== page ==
Fear and anxiety about the spread of COVID-19 can be overwhelming – and those worries may be compounded by the disruptions and isolation many people face as we adapt to stay-at-home orders and physical distancing.
So how can we cope with the extra stress brought on by COVID-19? Everyone reacts differently to stressful situations, and no one solution will work for everyone. But M Health Fairview Psychologist Katie Lingras, PhD, LP, who is an assistant professor at University of Minnesota Medical School’s Department of Psychiatry and Behavioral Sciences, says that there are some techniques we all can try in order to reduce or prevent negative thoughts and feelings associated with COVID-19. We asked Lingras and her colleagues for tips to help manage mental health during the COVID-19 outbreak.
Our national news cycle and our social media feeds are consumed by COVID-19. Though it’s important to stay informed with accurate information about the disease, it’s easy to get lost in the endless, outbreak-focused news. Lingras and her colleagues recommend taking breaks from news and social media and focusing on wellness by exercising, cooking nutritious foods, and getting enough sleep.
Springtime weather in the Midwest is always unpredictable, but our bodies need the regular movement and fresh air that comes with going outside, Lingras said. Taking a walk, running, outdoor solo yoga or conducting other fitness activities becomes even more important at a time when so many people are stuck indoors due to stay-at-home guidelines that have been imposed in many areas across the United States. When you are outside, however, Lingras notes it is important to observe six-foot physical distancing rules recommended by the Centers for Disease Control and Prevention (CDC) in order to maximize safety and avoid putting others at risk.
Just because you’re stuck at home doesn’t mean you can’t still see people – virtually, at least. Lingras recommends taking time to reconnect with friends or family members over the phone, through digital services like Skype, FaceTime or Zoom. Schedule a digital “social hour” or bring friends together to participate in trivia sessions, movie screenings, and other activities together being offered via video conferencing tools.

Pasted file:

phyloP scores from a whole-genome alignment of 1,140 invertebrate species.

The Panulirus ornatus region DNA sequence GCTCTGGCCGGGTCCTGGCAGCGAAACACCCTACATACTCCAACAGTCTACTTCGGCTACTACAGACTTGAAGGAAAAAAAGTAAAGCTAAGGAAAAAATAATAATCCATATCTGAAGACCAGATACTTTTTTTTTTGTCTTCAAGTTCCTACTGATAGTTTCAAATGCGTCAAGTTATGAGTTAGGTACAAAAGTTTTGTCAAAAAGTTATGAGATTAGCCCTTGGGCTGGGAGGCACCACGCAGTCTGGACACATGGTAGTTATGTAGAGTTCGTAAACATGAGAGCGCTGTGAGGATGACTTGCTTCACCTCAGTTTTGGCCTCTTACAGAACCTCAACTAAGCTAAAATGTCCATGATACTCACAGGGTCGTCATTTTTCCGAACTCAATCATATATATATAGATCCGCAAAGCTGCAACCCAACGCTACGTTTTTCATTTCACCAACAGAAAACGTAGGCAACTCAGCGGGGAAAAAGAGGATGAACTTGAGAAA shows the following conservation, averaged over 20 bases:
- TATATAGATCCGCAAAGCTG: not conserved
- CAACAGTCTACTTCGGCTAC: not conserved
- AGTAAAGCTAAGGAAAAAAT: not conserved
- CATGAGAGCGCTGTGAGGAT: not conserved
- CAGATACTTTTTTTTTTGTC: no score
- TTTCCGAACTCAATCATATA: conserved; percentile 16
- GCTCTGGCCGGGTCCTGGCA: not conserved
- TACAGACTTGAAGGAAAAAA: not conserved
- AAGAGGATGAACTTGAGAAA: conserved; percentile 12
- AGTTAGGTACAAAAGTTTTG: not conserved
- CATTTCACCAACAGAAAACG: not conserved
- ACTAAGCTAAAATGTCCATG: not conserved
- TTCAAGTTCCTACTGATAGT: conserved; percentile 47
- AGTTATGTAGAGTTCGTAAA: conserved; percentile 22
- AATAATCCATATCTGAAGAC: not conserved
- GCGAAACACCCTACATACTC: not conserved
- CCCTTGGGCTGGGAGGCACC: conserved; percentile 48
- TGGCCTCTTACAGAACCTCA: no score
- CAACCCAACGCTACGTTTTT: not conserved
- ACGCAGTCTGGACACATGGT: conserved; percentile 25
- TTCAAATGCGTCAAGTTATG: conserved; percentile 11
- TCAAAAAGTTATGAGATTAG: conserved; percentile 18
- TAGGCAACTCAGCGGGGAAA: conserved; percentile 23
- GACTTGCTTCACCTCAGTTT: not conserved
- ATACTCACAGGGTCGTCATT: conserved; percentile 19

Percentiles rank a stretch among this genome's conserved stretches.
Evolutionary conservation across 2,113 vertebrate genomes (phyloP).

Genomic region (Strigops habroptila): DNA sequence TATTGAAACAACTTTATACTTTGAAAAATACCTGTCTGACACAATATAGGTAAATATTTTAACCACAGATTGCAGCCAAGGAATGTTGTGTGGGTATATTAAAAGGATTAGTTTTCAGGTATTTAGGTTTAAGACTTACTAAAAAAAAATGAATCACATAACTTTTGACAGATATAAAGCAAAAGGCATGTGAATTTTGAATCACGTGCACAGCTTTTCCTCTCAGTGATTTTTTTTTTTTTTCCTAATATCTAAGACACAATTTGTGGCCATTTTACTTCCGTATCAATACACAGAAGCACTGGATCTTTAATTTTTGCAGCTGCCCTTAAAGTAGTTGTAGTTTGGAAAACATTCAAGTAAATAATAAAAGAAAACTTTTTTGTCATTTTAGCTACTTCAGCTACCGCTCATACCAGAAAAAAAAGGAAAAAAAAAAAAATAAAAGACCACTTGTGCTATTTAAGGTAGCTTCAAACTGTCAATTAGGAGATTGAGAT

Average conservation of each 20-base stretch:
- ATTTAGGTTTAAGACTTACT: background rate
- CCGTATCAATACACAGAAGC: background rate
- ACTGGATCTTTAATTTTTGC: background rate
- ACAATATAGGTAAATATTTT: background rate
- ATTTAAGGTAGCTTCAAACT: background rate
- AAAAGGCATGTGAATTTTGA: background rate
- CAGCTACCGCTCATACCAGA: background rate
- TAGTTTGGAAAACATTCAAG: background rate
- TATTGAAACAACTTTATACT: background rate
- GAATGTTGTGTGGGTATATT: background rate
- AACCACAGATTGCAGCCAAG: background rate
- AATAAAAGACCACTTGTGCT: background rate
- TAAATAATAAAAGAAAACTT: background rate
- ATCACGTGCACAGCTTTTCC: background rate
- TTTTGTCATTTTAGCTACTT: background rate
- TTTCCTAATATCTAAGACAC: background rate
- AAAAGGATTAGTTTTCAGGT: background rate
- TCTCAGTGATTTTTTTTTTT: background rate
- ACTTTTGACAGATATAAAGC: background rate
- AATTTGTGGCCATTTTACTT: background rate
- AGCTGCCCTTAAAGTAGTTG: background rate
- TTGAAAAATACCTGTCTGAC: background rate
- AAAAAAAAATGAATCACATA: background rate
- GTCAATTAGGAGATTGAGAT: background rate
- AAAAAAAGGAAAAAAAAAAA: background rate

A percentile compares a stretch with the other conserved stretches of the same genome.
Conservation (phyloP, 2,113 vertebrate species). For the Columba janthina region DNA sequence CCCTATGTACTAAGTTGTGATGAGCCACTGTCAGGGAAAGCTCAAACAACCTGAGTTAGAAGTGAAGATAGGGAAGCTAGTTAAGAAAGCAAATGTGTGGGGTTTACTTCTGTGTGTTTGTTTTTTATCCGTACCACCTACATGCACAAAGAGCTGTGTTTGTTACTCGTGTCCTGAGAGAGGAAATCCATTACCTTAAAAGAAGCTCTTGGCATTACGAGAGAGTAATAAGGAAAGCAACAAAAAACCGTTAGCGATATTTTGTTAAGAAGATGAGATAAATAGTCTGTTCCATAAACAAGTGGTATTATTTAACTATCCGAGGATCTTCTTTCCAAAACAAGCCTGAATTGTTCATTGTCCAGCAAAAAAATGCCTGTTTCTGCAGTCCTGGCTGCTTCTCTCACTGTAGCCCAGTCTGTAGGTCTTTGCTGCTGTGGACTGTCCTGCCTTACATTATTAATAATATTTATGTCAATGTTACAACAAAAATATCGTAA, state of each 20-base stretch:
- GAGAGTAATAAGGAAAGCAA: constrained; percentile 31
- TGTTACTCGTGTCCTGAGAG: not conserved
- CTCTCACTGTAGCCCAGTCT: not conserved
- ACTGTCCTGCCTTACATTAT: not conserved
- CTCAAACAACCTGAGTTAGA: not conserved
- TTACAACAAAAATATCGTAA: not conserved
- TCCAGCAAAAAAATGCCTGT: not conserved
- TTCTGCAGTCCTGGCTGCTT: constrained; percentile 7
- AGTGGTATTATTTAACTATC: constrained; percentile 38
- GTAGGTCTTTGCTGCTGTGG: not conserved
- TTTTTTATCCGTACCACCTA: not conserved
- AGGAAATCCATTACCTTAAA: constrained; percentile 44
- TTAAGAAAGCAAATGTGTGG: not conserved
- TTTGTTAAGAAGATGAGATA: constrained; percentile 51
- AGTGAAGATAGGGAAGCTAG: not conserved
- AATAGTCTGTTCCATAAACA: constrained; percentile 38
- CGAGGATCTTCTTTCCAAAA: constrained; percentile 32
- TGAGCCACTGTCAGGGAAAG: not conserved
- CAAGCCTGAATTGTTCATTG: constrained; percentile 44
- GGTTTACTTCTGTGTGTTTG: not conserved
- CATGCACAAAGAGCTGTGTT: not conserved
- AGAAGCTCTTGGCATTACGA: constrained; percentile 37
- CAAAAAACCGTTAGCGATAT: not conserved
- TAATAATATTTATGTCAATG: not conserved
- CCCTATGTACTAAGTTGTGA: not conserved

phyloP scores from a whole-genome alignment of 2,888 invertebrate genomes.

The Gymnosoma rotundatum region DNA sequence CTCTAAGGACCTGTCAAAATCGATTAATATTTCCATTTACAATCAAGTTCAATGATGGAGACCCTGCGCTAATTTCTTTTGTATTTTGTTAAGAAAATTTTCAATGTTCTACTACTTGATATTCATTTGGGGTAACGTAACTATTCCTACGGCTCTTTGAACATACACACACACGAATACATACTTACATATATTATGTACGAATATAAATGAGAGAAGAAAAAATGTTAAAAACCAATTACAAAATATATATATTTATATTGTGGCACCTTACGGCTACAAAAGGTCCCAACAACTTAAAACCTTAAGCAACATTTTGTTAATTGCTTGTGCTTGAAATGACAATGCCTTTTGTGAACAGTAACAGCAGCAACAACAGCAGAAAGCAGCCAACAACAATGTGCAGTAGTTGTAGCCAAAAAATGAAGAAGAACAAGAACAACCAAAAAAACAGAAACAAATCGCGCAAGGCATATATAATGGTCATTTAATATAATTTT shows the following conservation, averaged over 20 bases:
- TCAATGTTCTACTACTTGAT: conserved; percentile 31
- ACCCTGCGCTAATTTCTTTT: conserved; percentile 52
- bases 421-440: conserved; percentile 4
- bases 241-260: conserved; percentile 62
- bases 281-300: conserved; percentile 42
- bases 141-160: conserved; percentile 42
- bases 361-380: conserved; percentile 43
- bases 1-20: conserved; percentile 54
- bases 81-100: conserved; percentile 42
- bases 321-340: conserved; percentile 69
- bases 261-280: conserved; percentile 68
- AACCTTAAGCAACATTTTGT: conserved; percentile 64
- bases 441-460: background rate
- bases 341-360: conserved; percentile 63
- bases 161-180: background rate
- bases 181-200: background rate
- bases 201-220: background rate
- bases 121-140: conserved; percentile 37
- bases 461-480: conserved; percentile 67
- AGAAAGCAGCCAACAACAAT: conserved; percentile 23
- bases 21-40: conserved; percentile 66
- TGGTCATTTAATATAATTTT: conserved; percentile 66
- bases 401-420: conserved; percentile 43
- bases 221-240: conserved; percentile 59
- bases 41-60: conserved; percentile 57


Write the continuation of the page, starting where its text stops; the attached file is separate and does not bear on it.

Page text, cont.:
It’s OK to ask for help, too. Lingras and her colleagues suggest talking with loved ones, naming your feelings, and sharing tips or resources for managing feelings of anxiety and isolation. Talking with people you trust about your concerns and how you are managing them can be an important factor in building resilience. If you find yourself continuing to struggle, reach out for professional support. Most mental health professionals are still available for virtual appointments or phone calls and can be resources during this difficult time.
Lingras suggests that parents talk openly with their children – in a developmentally appropriate way – about COVID-19. Don’t wait for children to ask questions or find potentially inaccurate or misleading information online or from other sources. Instead, parents can schedule a “check-in” once per day with their kids to discuss how everyone is feeling and address any concerns or anxiety. During this process, Lingras encourages parents to lead by example. Parents can calmly share their feelings, too, and talk with children about how they deal with stress so that children can learn coping skills from their parents.
Focus on maintaining feelings of safety and consistency to help children feel secure. Do your best to maintain basic routines like bedtime and mealtimes, Lingras said. This predictability around basic needs/rhythms sends calming messages both socially and biologically. Encouraging children to engage in their favorite hobbies, helping them connect with friends digitally, and scheduling other family activities are all great ways to foster a sense of normalcy at home. If you run out of ideas for keeping kids occupied and engaged, Lingras suggests turning to free resources online, friends, or other parents to swap ideas. Lingras herself has been collecting activities and opportunities for children and families on Twitter. Follow her and share your tips.
Looking for other ways to deal with the stress and isolation of COVID-19? Listen to M Health Fairview Psychiatrist Kaz Nelson, MD, discuss the topic during a special edition of the podcast “The Mind Deconstructed.”